March 24: Can drama can grow out of anything other than the fundamental realities of life?
John Millington Synge (*1871) died on this date in 1909 at the young age of 37 of Hodgkin’s lymphoma. An Irish playwright, poet, prose writer, travel writer and collector of folklore, his writings contributed to the Irish Literary Revival.
You’ll have heard of his The Playboy of the Western World, but unless you’ve read or seen it, may not suspect that it revolves around Christy Mahon who stumbles, on the run, into an Irish pub, Michael James Flaherty’s public house in County Mayo, and who discovers that his tale of patricide — his killing of his own father — brings him admiration, and the romantic attention of two women.
Synge, though he was a talented musician and had played in Germany and toured the continent as a member of the Dublin well-to-do, devoted his writing mainly to the rural poor of Ireland, gathering their folklore as he walked and cycled the lanes. A Protestant himself, whose reading of Darwin persuaded him of the futility of religion, he discerns beneath the peasant Catholicism a vein of deeply felt pagan faith.
For his first visit to to the Inis Mór in 1898 in the Aran Islands Synge bought a second hand camera, a Lancaster from a fellow visitor. He had the idea of using his pictures in an account of his life there, but instead drawings by Jack B. Yeats (1871 – 1957), brother of poet W. B. Yeats, were used in the first edition of Synge’s The Aran Islands (1907), to which Yeats contributed 12 pen and ink illustrations (later hand-coloured in watercolour when Yeats exhibited them). Yeats based many of his illustrations on Synge’s photographs.
Between 1898 and 1905 he made photographs also in Connemara, Wicklow and West Kerry. Of the whole series, 51 survive, collected in the Library of Trinity College, Dublin which was restored and digitised them.
Though somewhat amateur in framing and composition and sometimes marred by flare and light leaks, few are of family and friends; instead they are made with a distinct purpose, devoted to documenting the people he was writing about. Below is his camera, which replaced the more cumbersome Lancaster and appears as a frontispiece in the limited edition book My wallet of photographs: the collected photographs of J. M. Synge, arranged and introduced by Lilo Stephens (Dublin: Dolmen Editions, 1971).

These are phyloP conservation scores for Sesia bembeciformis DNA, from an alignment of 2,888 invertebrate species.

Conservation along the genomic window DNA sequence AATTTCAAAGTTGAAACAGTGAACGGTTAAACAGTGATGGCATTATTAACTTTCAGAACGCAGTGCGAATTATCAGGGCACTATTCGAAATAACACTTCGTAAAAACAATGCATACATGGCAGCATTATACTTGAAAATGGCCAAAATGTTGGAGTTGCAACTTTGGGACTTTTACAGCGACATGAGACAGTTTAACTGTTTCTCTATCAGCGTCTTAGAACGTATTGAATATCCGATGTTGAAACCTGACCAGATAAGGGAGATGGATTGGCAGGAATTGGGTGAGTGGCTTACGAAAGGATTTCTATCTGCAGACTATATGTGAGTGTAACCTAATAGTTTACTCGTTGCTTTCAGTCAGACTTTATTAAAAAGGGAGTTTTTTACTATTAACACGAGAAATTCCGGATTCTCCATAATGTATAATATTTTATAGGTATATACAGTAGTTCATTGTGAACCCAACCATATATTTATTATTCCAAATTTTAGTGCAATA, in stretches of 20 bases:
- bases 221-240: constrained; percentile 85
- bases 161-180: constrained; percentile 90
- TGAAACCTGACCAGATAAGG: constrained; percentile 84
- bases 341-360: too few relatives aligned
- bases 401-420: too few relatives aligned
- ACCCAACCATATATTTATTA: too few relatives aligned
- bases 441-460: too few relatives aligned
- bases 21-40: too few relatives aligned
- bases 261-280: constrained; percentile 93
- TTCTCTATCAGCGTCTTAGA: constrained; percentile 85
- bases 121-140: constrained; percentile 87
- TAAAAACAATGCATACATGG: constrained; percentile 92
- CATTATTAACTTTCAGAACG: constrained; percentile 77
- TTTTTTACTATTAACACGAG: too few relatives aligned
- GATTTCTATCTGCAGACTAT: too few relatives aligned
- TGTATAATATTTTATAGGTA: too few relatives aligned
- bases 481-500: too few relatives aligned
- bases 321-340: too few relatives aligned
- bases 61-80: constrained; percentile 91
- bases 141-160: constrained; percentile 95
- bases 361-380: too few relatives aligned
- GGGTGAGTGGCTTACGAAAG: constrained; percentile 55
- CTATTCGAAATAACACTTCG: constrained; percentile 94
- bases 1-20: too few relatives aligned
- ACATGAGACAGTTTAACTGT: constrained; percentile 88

In his The Aran Islands Synge writes of the effect of his photography on his subjects;
I had some photographs to show them that I took here last year, and while I was sitting on a little stool near the door of the kitchen, showing them to the family, a beautiful young woman I had spoken to a few times last year slipped in, and after a wonderfully simple and cordial speech of welcome, she sat down on the floor beside me to look on also.
The complete absence of shyness or self-consciousness in most of these people gives them a peculiar charm, and when this young and beautiful woman leaned across my knees to look nearer at some photograph that pleased her, I felt more than ever the strange simplicity of the island life.
Last year when I came here everything was new, and the people were a little strange with me, but now I am familiar with them and their way of life, so that their qualities strike me more forcibly than before.
When my photographs of this island had been examined with immense delight, and every person in them had been identified—even those who only showed a hand or a leg—I brought out some I had taken in County Wicklow. Most of them were fragments, showing fairs in Rathdrum or Aughrim, men cutting turf on the hills, or other scenes of inland life, yet they gave the greatest delight to these people who are wearied of the sea.
Synge had intended using these to illustrate his account of life on the Aran Islands. Instead, illustrations by Jack B. Yeats, including the iconic drawing of ‘An Island Man’ (below) for the frontispiece, were based on photographs taken by Synge on Inis Oirr. It is clear that the figure is rendered from an amalgamation of the two men, one young and one old, photographed standing on the shoreline, though in the drawing the horizon line is made lower for dramatic effect and some artistic licence is taken.
Yeats and Synge met in 1905 and travelled together through Mayo and Galway that summer, so Yeats had no option but to rely on the photographs. Synge, who spoke Gaelic, gathered information for his articles while Yeats sketched potential images.
Yeats who was impressed by the writer’s knowledge of and affection for the inhabitants of the West of Ireland and admiration of their hard lives. Synge had spent several summers living on Inishmore to write his book. He noted that traditional Aran Island costume suited the islanders’ life and work, and this is what the original photograph for the resultant drawing was intended to illustrate; as described by Synge this includes hat, waistcoat or bainín jacket, flannel trousers tied with a plated crios belt, and cow-skin pampooties which enabled their wearer to clamber across its rocky terrain.